There are two commonly accepted likelihood of confusion survey formats, including the “Squirt” format, and the “Eveready” format. This article addresses Squirt surveys,
which are also known as “Lineup” surveys. For information on the Eveready format, please visit our “Using the Eveready Survey Format to Measure Likelihood of Confusion” page.
Squirt Survey Format
The name “Squirt” comes from a survey format conducted in 1980, in SquirtCo v. The Seven-Up Company. SQUIRT was a trademark of SquirtCo. When the Seven-Up Company introduced QUIRST, SquirtCo argued that the similarity of names was confusing to customers.
A survey measured the likelihood of confusion between the two names. In the SquirtCo v. The Seven-Up Company likelihood of confusion survey, respondents were exposed to radio ads for both SQUIRT and QUIRST and then asked whether they believe that SQUIRT and QUIRST were made or put out by the same company or by different companies. To reiterate, respondents were exposed to the trademarks of both the senior and junior users.
Although elements of this format for measuring likelihood of confusion have changed and evolved over the years, the core idea remains that marks from both parties are shown to respondents.
The Squirt format for likelihood of confusion surveys is different from an Eveready, as only the defendant’s product are shown when using the Eveready survey format.
Squirt surveys may be conducted in a variety of ways, depending on the specific nature of the market context. In one common format for a Squirt survey, one product or trademark is shown by itself first, followed by a lineup that includes the other product or trademark and other similar products or trademarks. Because of the use of an array, the Squirt format is sometimes called “lineup.”
As marks from both parties are shown to respondents, the Squirt or lineup format for likelihood of confusion surveys replicates conditions under which marks have marketplace proximity. As one author has stated, this format is used when marks “… are simultaneously or sequentially accessible in the marketplace for comparison. It relies on the ‘proximity’ factors (e.g., overlapping customers, channels of trade and advertising) in a likelihood of confusion analysis, rather than on the strength factor, as its market replication rationale.”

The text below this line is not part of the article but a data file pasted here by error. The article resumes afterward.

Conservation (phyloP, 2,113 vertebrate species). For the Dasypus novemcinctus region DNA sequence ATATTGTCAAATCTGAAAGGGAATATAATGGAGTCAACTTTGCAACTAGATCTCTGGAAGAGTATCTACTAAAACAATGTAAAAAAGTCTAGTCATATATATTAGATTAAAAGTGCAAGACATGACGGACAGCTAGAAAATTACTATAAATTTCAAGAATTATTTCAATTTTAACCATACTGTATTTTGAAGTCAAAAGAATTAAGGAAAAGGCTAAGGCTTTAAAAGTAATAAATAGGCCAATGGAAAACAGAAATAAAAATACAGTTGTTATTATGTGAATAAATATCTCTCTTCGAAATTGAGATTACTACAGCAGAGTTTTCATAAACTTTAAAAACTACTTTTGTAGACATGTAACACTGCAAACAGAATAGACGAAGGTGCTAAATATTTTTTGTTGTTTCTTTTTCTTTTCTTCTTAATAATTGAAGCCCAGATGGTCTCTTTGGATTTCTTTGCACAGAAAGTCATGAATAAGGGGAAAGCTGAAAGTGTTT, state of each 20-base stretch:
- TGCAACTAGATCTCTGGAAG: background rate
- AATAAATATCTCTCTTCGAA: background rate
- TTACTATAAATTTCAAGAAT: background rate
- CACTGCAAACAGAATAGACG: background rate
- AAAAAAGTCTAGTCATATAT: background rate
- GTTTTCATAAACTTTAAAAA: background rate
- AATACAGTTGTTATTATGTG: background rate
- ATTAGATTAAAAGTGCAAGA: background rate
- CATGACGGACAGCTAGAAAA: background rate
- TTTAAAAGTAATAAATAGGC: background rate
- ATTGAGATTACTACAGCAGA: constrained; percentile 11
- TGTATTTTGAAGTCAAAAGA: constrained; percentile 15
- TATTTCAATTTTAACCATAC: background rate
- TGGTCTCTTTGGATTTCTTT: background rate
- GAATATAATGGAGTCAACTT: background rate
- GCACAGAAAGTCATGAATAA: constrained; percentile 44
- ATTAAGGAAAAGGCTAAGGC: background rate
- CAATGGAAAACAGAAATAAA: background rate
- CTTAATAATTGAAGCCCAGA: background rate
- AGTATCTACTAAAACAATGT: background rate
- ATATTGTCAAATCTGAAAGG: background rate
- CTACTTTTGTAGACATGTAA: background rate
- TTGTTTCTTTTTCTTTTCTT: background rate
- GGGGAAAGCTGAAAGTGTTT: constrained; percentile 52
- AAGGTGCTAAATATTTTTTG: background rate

An Example of the Squirt Survey Format: Crystal Head Vodka
In the matter of Globefill Incorporated v. Elements Spirits, Inc., Globefill Incorporated’s Crystal Head Vodka alleged that consumers would be confused into believing that Elements Spirits, Inc.’s KAH Tequila’s skull-shaped bottles of tequila were made or authorized by Crystal Head Vodka, which sells vodka in skull-shaped bottles.
Dr. Isaacson’s Squirt Survey
Dr. Bruce Isaacson conducted a Squirt survey to measure the likelihood of confusion between KAH Tequila and Crystal Head vodka.
Dr. Isaacson’s Squirt survey focused on the junior user’s universe, by measuring confusion among tequila drinkers, and was conducted in person. Respondents were shown actual bottles of tequila, which replicates a scenario in which a consumer in a retail location, such as a liquor store, sees Crystal Head and then sees KAH amongst other tequila bottles.
Respondents were asked several questions commonly used with Squirt format surveys. For example, respondents were asked questions to measure confusion as to source, and as to sponsorship or approval.
Results indicated that there was a likelihood of confusion between the accused bottle of KAH tequila and Crystal Head vodka. Dr. Isaacson testified about his survey during the trial, and the jury found in favor of Crystal Head in March 2017.
Conducting Your Likelihood of Confusion Survey
For help with your next Squirt survey to measure likelihood of confusion, contact the survey experts at MMR Strategy Group.
 Swann, Jerre B., “Likelihood of Confusion Studies and the Straitened Scope of Squirt”. The Trademark Reporter, May-June 2008, p 755-756.
MMR Strategy Group